Phil Coconis
by Phil Coconis
bodacious beaters em and road going derelicts em special arrow
To open this entry, I’d like to take a moment to thank all of you for your interest and comments! One of the reasons for my less-than-tight-on-the-bottle approach with this column is to encourage participation and expression.

It seems to be working!

While I did notice that some of the comments seemed to suggest a combination of low visitor traffic and lack of good new material (on the writer’s own sites), as well as evidence of some fairly tightly focused OCD, I don’t seem to be personally experiencing those issues while proceeding with the compilation of my “BODACIOUS BEATERS: and road-going derelicts” column. This week’s entry is no exception to that, and certainly is a “special” one, indeed!

Some years ago, I owned a Plymouth Arrow Pickup.

It was a 1980 model, with the balance-shafted 2.6L engine, 5-speed trans, and a slight body lift kit installed. It was one of the sweetest mini-trucks I’ve ever owned—all the Toyota Hi-Lux units I’ve had before or since notwithstanding! I really liked the styling, the chassis was pretty rugged, the engine was smooth (if not just a bit underpowered), and it was easy to work on (even the needed functionality mod’s made on carburetor, distributor, and exhaust system were fairly intuitive).

To see one of these models in convertible guise is like the getting icing on the proverbial cake!

Granted, the truck-utility factor is compromised somewhat, but really, who could argue with the cool-factor?!

I’m not sure when the convertible conversion was done on this particular example (likely from model year 1981), but the quality is well beyond anything resembling a hack job, for sure! I did a little research (as you know, that’s not the main focus of this column), but couldn’t find any reference to any convertible-ized D50 / Arrow Pickups—either as production or one-off units.

The paint appears to be original, and overall, the little mini is in as good a shape as is the paint. It’s not in “show” condition, mind you; and when I shot these photos, it had a light coating of sawdust on the exterior. The Rolling Stones icon may or may not be appropriate, depending on personal tastes—but kudo’s to the owner for letting his “Freak Flag Fly”!

Of course, all of these ingredients combine to make it truly a special “BODACIOUS BEATER”!

Phil has written features and columns for a number of automotive periodicals and web-based information companies. He has run a successful Auto Repair Business in the past for many years (See “Memoirs of an Independent Repair Shop Owner” on this ttac site). He can be contacted through this very site, or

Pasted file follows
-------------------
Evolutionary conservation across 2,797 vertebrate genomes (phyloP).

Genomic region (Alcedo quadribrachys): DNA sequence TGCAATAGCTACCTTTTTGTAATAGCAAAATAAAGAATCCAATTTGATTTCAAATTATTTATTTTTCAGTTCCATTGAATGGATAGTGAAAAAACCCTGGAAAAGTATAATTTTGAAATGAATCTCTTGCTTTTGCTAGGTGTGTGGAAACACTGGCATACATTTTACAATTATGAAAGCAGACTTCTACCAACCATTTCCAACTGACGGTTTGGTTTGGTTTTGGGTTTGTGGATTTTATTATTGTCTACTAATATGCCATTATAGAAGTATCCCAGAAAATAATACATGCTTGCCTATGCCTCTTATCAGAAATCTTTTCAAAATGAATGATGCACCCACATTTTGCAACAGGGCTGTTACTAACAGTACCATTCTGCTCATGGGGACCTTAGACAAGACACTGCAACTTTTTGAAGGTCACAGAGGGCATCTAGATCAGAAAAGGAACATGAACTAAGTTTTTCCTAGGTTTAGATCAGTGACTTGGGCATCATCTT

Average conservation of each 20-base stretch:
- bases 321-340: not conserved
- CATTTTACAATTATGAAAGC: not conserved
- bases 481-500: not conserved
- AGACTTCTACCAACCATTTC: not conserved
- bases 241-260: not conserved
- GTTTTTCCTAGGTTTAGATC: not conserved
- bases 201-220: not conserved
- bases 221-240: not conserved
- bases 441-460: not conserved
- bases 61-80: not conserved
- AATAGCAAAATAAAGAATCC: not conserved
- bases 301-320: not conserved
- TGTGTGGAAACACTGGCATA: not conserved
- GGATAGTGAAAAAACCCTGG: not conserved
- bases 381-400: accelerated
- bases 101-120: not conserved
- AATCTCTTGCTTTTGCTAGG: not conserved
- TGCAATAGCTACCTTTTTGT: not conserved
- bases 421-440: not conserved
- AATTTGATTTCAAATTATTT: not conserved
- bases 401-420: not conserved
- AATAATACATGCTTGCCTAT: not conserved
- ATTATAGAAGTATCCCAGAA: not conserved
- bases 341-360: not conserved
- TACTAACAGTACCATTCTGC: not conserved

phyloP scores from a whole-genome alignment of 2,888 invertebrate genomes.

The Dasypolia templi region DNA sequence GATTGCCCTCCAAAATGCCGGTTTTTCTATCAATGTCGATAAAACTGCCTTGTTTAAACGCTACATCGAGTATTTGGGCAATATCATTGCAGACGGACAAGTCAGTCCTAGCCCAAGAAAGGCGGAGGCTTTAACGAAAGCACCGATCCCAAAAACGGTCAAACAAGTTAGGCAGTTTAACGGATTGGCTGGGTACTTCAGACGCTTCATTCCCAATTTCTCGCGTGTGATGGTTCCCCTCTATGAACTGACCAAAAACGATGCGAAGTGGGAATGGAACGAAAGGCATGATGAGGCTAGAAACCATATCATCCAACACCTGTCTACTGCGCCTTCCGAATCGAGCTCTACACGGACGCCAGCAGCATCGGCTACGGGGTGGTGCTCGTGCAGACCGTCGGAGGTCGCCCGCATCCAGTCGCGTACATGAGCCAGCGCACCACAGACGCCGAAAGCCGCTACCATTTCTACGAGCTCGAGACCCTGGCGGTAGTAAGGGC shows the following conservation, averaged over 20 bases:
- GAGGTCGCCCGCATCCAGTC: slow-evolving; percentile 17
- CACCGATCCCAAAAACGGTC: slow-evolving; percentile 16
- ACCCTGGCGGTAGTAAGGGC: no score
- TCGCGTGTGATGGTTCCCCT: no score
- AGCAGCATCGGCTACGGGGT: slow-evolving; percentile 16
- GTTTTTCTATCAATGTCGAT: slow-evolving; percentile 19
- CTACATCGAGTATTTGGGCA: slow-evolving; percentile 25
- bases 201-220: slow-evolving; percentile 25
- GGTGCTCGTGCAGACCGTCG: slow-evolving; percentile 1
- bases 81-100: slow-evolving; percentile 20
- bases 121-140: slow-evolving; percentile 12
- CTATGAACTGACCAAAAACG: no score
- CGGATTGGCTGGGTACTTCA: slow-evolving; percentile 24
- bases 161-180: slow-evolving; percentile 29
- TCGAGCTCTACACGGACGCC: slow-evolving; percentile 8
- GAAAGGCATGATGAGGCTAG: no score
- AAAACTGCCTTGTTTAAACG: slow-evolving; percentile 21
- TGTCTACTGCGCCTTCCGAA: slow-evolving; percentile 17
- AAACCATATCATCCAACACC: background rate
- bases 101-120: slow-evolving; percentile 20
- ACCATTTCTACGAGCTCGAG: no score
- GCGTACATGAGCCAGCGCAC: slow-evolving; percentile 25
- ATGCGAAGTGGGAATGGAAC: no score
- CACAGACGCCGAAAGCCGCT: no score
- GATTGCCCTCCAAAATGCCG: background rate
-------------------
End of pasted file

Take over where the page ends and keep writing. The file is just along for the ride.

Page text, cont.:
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2 of 8 comments
  • Jeff S Jeff S on Feb 24, 2013

    I had a silver 1985 Mitsubishi Mighty Max with 4 on the floor, sliding glass rear window, and air for over 14 years. It was a great little truck and it had 200k miles when I got rid of it. It had an 8 foot bed and it was a solid truck. You don't see too many of them anymore.

  • -Nate -Nate on Feb 24, 2013

    I remember these well ; The Dealers in So. Cal. had the rag tops added by a place in Long Beach Ca. that sadly , is long gone , they always did nice works and converted many Toyota Coupes too . -Nate

  • Damon Thomas Adding to the POSITIVES... It's a pretty fun car to mod
  • GregLocock Two adjacent states in Australia have different attitudes to roadworthy inspections. In NSW they are annual. In Victoria they only occur at change of ownership. As you'd expect this leads to many people in Vic keeping their old car.So if the worrywarts are correct Victoria's roads would be full of beaten up cars and so have a high accident rate compared with NSW. Oh well, the stats don't agree.
  • Lorenzo In Massachusetts, they used to require an inspection every 6 months, checking your brake lights, turn signals, horn, and headlight alignment, for two bucks.Now I get an "inspection" every two years in California, and all they check is the smog. MAYBE they notice the tire tread, squeaky brakes, or steering when they drive it into the bay, but all they check is the smog equipment and tailpipe emissions.For all they would know, the headlights, horn, and turn signals might not work, and the car has a "speed wobble" at 45 mph. AFAIK, they don't even check EVs.
  • Not Tire shop mechanic tugging on my wheel after I complained of grinding noise didn’t catch that the ball joint was failing. Subsequently failed to prevent the catastrophic failure of the ball joint and separation of the steering knuckle from the car! I’ve never lived in a state that required annual inspection, but can’t say that having the requirement has any bearing on improving safety given my experience with mechanics…
  • Mike978 Wow 700 days even with the recent car shortages.